A Hindu text favored by the Hoysalas cites twenty-four names for Vishnu, beginning with Keshava. Each name is associated with a form, and all of the forms have four arms and hold the same attributes: a shankha (conch battle trumpet), a gada (mace), a chakra (war discus), and a padma (lotus). It is the order in which the attributes are held in the god's four hands that varies and that signifies the various names of the god. Here, Keshava is flanked by two of his consorts, Shridevi and Bhudevi. Surrounding his head are Vishnu's ten avatars (earthly appearances), five in the form of animals (seen at the left) and five of humans (right).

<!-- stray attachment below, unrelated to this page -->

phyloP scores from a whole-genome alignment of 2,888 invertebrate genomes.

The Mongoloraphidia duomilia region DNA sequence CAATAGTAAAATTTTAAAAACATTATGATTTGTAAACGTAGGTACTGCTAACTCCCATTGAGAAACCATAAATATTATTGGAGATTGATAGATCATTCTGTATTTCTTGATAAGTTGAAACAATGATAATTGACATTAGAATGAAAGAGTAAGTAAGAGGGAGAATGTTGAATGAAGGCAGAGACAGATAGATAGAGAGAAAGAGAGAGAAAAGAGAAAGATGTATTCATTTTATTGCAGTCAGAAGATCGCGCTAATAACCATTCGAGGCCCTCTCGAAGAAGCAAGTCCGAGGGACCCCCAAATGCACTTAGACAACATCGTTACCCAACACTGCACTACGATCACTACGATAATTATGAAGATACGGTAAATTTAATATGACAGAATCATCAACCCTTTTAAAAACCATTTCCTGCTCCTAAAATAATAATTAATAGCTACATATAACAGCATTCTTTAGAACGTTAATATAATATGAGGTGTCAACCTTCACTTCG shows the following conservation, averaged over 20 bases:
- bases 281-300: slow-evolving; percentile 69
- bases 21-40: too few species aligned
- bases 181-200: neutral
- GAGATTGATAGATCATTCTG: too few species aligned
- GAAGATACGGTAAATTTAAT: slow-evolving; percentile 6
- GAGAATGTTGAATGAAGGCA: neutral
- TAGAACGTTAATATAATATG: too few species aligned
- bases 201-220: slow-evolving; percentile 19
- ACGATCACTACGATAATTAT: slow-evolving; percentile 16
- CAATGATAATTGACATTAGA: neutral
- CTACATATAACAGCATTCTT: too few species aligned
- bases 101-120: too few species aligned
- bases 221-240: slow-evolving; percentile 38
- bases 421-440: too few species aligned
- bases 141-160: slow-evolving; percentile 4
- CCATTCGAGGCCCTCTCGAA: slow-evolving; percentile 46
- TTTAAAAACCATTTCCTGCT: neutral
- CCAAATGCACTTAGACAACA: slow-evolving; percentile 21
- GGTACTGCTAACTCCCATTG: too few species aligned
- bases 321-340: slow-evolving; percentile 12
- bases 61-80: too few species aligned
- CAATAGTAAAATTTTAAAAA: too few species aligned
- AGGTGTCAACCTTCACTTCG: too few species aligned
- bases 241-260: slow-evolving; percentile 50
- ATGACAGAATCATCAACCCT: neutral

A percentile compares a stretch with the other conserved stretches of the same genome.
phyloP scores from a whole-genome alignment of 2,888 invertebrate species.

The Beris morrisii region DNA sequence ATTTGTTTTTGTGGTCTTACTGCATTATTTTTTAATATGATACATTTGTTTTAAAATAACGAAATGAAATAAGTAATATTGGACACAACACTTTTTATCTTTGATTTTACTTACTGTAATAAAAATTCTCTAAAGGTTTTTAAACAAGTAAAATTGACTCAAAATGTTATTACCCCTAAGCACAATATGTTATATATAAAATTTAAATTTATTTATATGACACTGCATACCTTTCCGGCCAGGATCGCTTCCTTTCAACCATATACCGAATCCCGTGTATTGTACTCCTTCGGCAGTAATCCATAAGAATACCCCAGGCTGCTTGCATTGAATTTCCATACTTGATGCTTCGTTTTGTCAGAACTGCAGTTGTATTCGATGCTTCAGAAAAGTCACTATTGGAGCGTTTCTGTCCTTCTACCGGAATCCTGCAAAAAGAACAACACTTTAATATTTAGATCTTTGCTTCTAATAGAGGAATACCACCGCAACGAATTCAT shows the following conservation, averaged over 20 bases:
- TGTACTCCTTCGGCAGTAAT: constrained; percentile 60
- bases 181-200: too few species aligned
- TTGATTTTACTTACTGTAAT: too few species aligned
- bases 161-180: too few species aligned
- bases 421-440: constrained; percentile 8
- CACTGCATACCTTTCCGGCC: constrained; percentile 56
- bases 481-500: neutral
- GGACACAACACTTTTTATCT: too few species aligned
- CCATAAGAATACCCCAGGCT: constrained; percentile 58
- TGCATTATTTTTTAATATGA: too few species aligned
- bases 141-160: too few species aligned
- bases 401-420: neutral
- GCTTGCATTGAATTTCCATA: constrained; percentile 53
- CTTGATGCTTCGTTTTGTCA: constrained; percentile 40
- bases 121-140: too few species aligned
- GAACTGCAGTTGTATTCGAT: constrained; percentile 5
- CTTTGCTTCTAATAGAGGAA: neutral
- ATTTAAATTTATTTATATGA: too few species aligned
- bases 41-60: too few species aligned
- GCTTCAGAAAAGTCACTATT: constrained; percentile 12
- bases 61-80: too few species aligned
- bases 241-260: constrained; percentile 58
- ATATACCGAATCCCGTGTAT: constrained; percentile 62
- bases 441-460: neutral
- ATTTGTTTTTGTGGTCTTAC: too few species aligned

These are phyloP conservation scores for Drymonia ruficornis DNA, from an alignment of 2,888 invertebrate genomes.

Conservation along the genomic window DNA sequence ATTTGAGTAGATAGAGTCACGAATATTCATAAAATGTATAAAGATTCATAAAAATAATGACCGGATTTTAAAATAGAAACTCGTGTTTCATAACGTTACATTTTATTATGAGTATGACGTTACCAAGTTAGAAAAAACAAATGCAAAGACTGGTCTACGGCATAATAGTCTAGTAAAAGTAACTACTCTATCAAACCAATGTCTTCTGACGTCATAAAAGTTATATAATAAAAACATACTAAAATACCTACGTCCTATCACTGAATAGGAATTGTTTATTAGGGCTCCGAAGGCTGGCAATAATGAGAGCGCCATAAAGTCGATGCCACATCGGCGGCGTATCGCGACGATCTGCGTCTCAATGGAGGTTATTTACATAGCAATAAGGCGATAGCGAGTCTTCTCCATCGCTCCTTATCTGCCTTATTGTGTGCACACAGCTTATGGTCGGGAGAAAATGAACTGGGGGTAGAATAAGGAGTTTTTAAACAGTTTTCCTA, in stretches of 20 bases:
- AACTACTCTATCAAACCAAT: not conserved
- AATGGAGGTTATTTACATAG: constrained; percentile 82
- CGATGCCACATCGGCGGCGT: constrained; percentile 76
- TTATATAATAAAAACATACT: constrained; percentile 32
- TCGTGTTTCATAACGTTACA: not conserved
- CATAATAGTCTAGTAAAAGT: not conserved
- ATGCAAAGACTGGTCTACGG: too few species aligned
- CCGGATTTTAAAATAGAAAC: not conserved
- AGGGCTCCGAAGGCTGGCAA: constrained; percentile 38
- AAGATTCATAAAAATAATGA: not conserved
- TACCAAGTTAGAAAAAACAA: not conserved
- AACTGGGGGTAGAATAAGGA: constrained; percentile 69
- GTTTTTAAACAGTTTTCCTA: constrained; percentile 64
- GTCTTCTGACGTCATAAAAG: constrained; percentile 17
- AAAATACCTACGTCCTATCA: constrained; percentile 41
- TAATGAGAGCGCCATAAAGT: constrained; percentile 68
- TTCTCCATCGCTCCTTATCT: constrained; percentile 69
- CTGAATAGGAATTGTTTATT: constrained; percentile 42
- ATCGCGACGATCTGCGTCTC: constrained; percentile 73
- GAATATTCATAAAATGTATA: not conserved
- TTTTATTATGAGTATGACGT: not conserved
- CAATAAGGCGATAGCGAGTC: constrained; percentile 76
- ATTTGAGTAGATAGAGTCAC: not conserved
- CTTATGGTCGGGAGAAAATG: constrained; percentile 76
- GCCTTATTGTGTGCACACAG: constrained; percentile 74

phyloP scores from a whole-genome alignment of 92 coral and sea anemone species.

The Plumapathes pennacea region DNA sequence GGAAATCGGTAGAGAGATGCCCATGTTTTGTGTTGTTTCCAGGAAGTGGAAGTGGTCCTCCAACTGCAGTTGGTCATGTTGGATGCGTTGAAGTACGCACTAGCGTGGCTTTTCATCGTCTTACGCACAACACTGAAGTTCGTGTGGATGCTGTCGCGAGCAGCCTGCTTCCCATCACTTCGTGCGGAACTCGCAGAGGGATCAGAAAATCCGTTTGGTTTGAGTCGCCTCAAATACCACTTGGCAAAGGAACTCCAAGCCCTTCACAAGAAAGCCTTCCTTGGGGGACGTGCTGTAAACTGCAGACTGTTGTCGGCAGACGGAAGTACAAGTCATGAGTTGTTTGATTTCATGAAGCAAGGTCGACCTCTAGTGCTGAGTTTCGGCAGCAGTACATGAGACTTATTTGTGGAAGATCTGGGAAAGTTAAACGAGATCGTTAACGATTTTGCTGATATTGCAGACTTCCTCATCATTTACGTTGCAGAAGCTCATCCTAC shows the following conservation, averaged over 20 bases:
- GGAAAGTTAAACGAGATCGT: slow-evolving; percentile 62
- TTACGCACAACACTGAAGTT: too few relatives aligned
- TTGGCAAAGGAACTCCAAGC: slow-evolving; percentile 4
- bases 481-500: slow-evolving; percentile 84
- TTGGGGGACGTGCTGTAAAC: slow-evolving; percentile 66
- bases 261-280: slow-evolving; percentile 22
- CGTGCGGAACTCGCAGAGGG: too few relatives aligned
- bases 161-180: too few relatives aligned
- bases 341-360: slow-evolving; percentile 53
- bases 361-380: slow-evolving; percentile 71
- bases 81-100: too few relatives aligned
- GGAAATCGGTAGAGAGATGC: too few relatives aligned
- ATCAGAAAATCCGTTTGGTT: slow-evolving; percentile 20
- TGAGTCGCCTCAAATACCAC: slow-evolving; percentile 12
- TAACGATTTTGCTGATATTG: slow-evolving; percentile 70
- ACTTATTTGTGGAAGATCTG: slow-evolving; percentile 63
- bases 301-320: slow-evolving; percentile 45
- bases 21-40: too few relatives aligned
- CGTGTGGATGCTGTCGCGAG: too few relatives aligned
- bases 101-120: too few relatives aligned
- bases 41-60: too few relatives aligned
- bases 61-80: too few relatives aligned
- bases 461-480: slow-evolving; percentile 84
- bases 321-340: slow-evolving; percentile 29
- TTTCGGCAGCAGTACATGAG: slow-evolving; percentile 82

Hoysala sculptures are unusual in that many are signed by the carvers who created them. The inscription on the base of this image records it as the work of Dasoja of Balligrama, an artist known to us from inscribed images at Belur, where he and his son Chavana worked.
Inscription: Three-line inscription on base: Sarasvati-Ganadasi Balligrame-ya Ruvari Dasojana Besa Kesava-Murti (Trans: [This is] the work of Sarasvati-Ganadasi [title] Dasoja, sculptor of Balligrame, the image of Kesava.).
Translation by Dr. M. Seshadri, Director of the Mysore Department of Archaeology. See Asian Art Dept. files for letter dated 8/10/59.
[ H. K. Kevorkian , New York, by 1918; sold to MMA]